Adrenaline and liver mitochondria proliferation

The aim of our work was to define a possible role of adrenaline in the process of “mitochondrial biogenesis”. Mitochondria, the powerhouse of the cells, use oxygen as the last acceptor of electrons in their electron chain transport, the last step of oxidation of energetic substrates, to obtain the metabolic energy. Moreover, they are “plastic” organelles, able to adapt to the changes in body metabolic requests, by modifications of the content of electron transporters per mitochondrion and/or of the number of mitochondria for a cell. Therefore, when the metabolic requests increase mitochondrial biogenesis take place. The induction of mitochondrial biogenesis involves the transcription of the components of the mitochondrial electron chain which are codified by both the nuclear (most of which) and mitochondrial (some of which) DNA.

Fig. 1. Adrenaline and reserpine effects on rat liver.

The process is mainly controlled by a coactivator, the peroxisomal proliferator-activated receptor-γ coactivator (PGC-1) which in turn regulates the factors involved in the transcription of nuclear (respiratory factors 1 and 2, NRF1 and NRF2) and mitochondrial genes. Thyroid hormones are the main regulator of body metabolism. In previous researches, we observed that in the rats the same increase in serum level of thyroid hormones obtained administering the hormone (experimental hyperthyroidism) or exposing them to cold (functional hyperthyroidism) elicited different effects on mitochondrial proliferation in the liver. In both conditions, we found increased tissue oxygen consumption (respiration). In experimental hyperthyroidism, the increased respiration was due to the increased capacity of mitochondria to use oxygen but the mitochondrial content in mg of mitochondrial proteins per gram of tissue was unchanged. Conversely, in functional hyperthyroidism, the increased respiration was due to the increased mass of mitochondrial protein per gram of tissue, but the mitochondrial respiratory capacities were unchanged. This suggested us that another factor should have to be involved in the mitochondrial proliferation. One of the differences between experimental and functional hyperthyroidism is the plasma level of adrenaline that increases in cold -exposed rats but not in thyroid hormone -treated animals. Therefore, to test the adrenaline role in mitochondrial proliferation we evaluated the effects of adrenaline administration and its depletion by reserpine. We found that adrenaline treatment increased mitochondrial protein content per gram of tissue and reserpine reduced it. These effects were associated with similar changes in the tissue levels of PGC-1, NRF1 and NRF2, confirming the role of PGC-1 as regulator of mitochondrial biogenesis.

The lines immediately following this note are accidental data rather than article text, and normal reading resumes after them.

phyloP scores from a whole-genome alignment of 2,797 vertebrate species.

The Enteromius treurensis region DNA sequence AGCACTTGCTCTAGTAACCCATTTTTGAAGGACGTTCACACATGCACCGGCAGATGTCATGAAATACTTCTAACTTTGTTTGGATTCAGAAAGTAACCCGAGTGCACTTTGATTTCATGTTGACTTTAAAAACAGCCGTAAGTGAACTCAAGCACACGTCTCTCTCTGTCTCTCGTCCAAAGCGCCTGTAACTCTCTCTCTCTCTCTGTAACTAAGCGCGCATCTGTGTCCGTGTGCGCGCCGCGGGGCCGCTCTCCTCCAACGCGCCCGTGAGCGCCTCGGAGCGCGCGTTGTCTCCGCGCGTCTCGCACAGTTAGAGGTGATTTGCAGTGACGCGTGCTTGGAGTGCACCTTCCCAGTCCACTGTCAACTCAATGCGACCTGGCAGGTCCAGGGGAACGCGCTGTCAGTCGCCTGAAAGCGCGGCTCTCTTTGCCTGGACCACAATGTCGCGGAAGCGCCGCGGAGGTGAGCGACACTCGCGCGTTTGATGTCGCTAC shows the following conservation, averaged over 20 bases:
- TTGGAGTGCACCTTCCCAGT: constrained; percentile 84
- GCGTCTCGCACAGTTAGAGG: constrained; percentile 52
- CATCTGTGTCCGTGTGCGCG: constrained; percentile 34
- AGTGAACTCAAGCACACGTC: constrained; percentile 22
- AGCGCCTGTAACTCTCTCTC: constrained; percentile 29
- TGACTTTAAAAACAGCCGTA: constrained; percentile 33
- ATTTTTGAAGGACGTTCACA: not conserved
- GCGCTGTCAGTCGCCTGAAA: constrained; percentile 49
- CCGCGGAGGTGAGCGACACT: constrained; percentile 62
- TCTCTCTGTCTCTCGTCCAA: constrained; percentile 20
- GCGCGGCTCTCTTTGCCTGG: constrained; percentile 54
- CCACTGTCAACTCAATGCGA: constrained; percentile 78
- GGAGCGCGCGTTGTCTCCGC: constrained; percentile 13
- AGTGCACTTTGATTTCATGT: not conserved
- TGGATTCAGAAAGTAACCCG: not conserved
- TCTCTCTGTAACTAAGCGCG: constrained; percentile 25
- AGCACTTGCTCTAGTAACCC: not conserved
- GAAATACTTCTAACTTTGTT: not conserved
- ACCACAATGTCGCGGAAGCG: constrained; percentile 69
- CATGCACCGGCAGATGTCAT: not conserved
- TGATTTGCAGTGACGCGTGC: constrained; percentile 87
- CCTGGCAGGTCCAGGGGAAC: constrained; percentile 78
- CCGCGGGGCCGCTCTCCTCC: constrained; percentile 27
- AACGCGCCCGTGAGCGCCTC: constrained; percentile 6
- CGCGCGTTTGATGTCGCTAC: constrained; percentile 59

It was suggested that PGC-1 activation can be up-regulated by reactive oxygen species (ROS). ROS are by- products of the normal metabolism produced by several cellular sources, even if mitochondria are considered the main because they use most of the cellular oxygen. ROS are highly reactive and can oxidize lipid and proteins if their content increase or the cellular protection against their action, the antioxidant system, fails. In our work we found that in both adrenaline and reserpine treated animals, both oxidative damage and mitochondrial ROS release increase, this suggests that in reserpine-treated animals the increase in ROS release was not able to increase PGC-1 levels. Moreover, only in adrenaline treated animals the increased oxidative damage was associated to the increase in the activities of two antioxidant enzymes, glutathione peroxidase, and reductase, confirming the role of PGC-1 as a regulator of the transcription of antioxidant enzymes.   In conclusion, the results reported in our paper support the idea that the changes in mitochondrial protein content found in cold-exposed animals require the activation of multiple signalling pathways which impinge on PGC-1 and that adrenaline can play a role in such a process perhaps triggering the fission process.

Paola Venditti, Gaetana Napolitano
Department of Biology, University of Naples “Federico II”, Complesso Universitario Monte Sant’Angelo, Via Cinthia, I-80126, Naples, Italy


Adrenaline induces mitochondrial biogenesis in rat liver.
Napolitano G, Barone D, Di Meo S, Venditti P
J Bioenerg Biomembr. 2018 Feb


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